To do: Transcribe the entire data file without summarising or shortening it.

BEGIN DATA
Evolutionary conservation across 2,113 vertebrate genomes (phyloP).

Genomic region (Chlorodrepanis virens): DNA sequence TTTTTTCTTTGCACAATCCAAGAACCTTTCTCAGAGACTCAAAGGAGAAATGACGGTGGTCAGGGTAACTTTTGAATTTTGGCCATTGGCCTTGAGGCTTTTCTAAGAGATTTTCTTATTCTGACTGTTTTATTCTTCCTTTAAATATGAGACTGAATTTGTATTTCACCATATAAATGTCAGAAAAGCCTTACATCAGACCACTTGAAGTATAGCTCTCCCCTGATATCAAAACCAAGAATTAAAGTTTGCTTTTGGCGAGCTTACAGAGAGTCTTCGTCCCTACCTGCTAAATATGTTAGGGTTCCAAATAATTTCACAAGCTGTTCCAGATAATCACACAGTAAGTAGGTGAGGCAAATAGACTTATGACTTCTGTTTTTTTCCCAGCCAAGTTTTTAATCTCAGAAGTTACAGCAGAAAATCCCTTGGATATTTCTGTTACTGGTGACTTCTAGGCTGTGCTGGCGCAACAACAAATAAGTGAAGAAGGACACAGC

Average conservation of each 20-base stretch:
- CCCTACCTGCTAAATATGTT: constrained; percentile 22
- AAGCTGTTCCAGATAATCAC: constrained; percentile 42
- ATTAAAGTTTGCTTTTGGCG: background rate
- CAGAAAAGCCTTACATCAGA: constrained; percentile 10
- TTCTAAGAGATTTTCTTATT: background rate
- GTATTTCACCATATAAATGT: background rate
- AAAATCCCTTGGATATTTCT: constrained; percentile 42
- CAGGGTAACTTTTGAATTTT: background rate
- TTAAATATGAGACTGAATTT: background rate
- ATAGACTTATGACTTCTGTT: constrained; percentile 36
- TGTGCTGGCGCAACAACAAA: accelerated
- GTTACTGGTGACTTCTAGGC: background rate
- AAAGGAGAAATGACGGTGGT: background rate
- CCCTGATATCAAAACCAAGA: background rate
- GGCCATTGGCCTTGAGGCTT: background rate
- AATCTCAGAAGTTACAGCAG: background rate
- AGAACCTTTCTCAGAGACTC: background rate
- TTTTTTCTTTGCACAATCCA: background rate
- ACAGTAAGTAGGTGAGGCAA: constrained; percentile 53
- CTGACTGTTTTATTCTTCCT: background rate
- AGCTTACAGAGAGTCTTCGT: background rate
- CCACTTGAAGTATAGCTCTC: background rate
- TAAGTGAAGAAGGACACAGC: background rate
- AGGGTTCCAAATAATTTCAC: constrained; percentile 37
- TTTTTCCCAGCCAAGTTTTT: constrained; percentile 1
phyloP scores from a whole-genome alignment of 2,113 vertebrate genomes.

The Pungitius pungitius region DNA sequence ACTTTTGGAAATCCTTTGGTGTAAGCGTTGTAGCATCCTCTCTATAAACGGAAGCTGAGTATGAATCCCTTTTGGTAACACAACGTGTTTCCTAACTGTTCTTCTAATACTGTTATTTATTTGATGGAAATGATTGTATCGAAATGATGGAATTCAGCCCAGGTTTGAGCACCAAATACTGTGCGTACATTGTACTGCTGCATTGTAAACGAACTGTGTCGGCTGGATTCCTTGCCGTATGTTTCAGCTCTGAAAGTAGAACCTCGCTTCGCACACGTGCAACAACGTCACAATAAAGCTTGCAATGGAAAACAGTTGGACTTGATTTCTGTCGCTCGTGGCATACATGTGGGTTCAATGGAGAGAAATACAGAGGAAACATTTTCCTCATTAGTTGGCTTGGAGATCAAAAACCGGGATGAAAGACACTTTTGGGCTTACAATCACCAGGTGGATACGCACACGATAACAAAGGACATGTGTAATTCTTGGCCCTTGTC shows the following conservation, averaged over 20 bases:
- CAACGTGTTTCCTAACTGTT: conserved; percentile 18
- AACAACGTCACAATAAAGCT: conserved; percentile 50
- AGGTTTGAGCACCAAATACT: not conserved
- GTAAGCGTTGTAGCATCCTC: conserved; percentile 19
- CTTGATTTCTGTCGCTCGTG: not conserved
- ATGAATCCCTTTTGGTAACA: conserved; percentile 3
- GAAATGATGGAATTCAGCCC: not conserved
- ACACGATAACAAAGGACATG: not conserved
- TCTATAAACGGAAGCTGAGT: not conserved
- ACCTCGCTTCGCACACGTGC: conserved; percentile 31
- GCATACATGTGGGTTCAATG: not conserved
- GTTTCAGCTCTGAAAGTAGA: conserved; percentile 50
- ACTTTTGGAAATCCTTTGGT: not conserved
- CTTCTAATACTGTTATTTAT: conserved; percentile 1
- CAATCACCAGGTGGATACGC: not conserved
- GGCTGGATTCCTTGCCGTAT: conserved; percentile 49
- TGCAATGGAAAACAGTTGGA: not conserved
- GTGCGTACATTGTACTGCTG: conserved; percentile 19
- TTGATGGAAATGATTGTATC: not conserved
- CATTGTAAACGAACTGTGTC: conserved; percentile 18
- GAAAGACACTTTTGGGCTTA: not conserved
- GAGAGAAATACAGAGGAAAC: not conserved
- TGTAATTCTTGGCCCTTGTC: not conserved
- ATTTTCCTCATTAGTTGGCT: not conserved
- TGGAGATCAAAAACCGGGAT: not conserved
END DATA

Evolutionary conservation across 2,113 vertebrate genomes (phyloP).

Genomic region (Chlorodrepanis virens): DNA sequence TTTTTTCTTTGCACAATCCAAGAACCTTTCTCAGAGACTCAAAGGAGAAATGACGGTGGTCAGGGTAACTTTTGAATTTTGGCCATTGGCCTTGAGGCTTTTCTAAGAGATTTTCTTATTCTGACTGTTTTATTCTTCCTTTAAATATGAGACTGAATTTGTATTTCACCATATAAATGTCAGAAAAGCCTTACATCAGACCACTTGAAGTATAGCTCTCCCCTGATATCAAAACCAAGAATTAAAGTTTGCTTTTGGCGAGCTTACAGAGAGTCTTCGTCCCTACCTGCTAAATATGTTAGGGTTCCAAATAATTTCACAAGCTGTTCCAGATAATCACACAGTAAGTAGGTGAGGCAAATAGACTTATGACTTCTGTTTTTTTCCCAGCCAAGTTTTTAATCTCAGAAGTTACAGCAGAAAATCCCTTGGATATTTCTGTTACTGGTGACTTCTAGGCTGTGCTGGCGCAACAACAAATAAGTGAAGAAGGACACAGC

Average conservation of each 20-base stretch:
- CCCTACCTGCTAAATATGTT: constrained; percentile 22
- AAGCTGTTCCAGATAATCAC: constrained; percentile 42
- ATTAAAGTTTGCTTTTGGCG: background rate
- CAGAAAAGCCTTACATCAGA: constrained; percentile 10
- TTCTAAGAGATTTTCTTATT: background rate
- GTATTTCACCATATAAATGT: background rate
- AAAATCCCTTGGATATTTCT: constrained; percentile 42
- CAGGGTAACTTTTGAATTTT: background rate
- TTAAATATGAGACTGAATTT: background rate
- ATAGACTTATGACTTCTGTT: constrained; percentile 36
- TGTGCTGGCGCAACAACAAA: accelerated
- GTTACTGGTGACTTCTAGGC: background rate
- AAAGGAGAAATGACGGTGGT: background rate
- CCCTGATATCAAAACCAAGA: background rate
- GGCCATTGGCCTTGAGGCTT: background rate
- AATCTCAGAAGTTACAGCAG: background rate
- AGAACCTTTCTCAGAGACTC: background rate
- TTTTTTCTTTGCACAATCCA: background rate
- ACAGTAAGTAGGTGAGGCAA: constrained; percentile 53
- CTGACTGTTTTATTCTTCCT: background rate
- AGCTTACAGAGAGTCTTCGT: background rate
- CCACTTGAAGTATAGCTCTC: background rate
- TAAGTGAAGAAGGACACAGC: background rate
- AGGGTTCCAAATAATTTCAC: constrained; percentile 37
- TTTTTCCCAGCCAAGTTTTT: constrained; percentile 1
phyloP scores from a whole-genome alignment of 2,113 vertebrate genomes.

The Pungitius pungitius region DNA sequence ACTTTTGGAAATCCTTTGGTGTAAGCGTTGTAGCATCCTCTCTATAAACGGAAGCTGAGTATGAATCCCTTTTGGTAACACAACGTGTTTCCTAACTGTTCTTCTAATACTGTTATTTATTTGATGGAAATGATTGTATCGAAATGATGGAATTCAGCCCAGGTTTGAGCACCAAATACTGTGCGTACATTGTACTGCTGCATTGTAAACGAACTGTGTCGGCTGGATTCCTTGCCGTATGTTTCAGCTCTGAAAGTAGAACCTCGCTTCGCACACGTGCAACAACGTCACAATAAAGCTTGCAATGGAAAACAGTTGGACTTGATTTCTGTCGCTCGTGGCATACATGTGGGTTCAATGGAGAGAAATACAGAGGAAACATTTTCCTCATTAGTTGGCTTGGAGATCAAAAACCGGGATGAAAGACACTTTTGGGCTTACAATCACCAGGTGGATACGCACACGATAACAAAGGACATGTGTAATTCTTGGCCCTTGTC shows the following conservation, averaged over 20 bases:
- CAACGTGTTTCCTAACTGTT: conserved; percentile 18
- AACAACGTCACAATAAAGCT: conserved; percentile 50
- AGGTTTGAGCACCAAATACT: not conserved
- GTAAGCGTTGTAGCATCCTC: conserved; percentile 19
- CTTGATTTCTGTCGCTCGTG: not conserved
- ATGAATCCCTTTTGGTAACA: conserved; percentile 3
- GAAATGATGGAATTCAGCCC: not conserved
- ACACGATAACAAAGGACATG: not conserved
- TCTATAAACGGAAGCTGAGT: not conserved
- ACCTCGCTTCGCACACGTGC: conserved; percentile 31
- GCATACATGTGGGTTCAATG: not conserved
- GTTTCAGCTCTGAAAGTAGA: conserved; percentile 50
- ACTTTTGGAAATCCTTTGGT: not conserved
- CTTCTAATACTGTTATTTAT: conserved; percentile 1
- CAATCACCAGGTGGATACGC: not conserved
- GGCTGGATTCCTTGCCGTAT: conserved; percentile 49
- TGCAATGGAAAACAGTTGGA: not conserved
- GTGCGTACATTGTACTGCTG: conserved; percentile 19
- TTGATGGAAATGATTGTATC: not conserved
- CATTGTAAACGAACTGTGTC: conserved; percentile 18
- GAAAGACACTTTTGGGCTTA: not conserved
- GAGAGAAATACAGAGGAAAC: not conserved
- TGTAATTCTTGGCCCTTGTC: not conserved
- ATTTTCCTCATTAGTTGGCT: not conserved
- TGGAGATCAAAAACCGGGAT: not conserved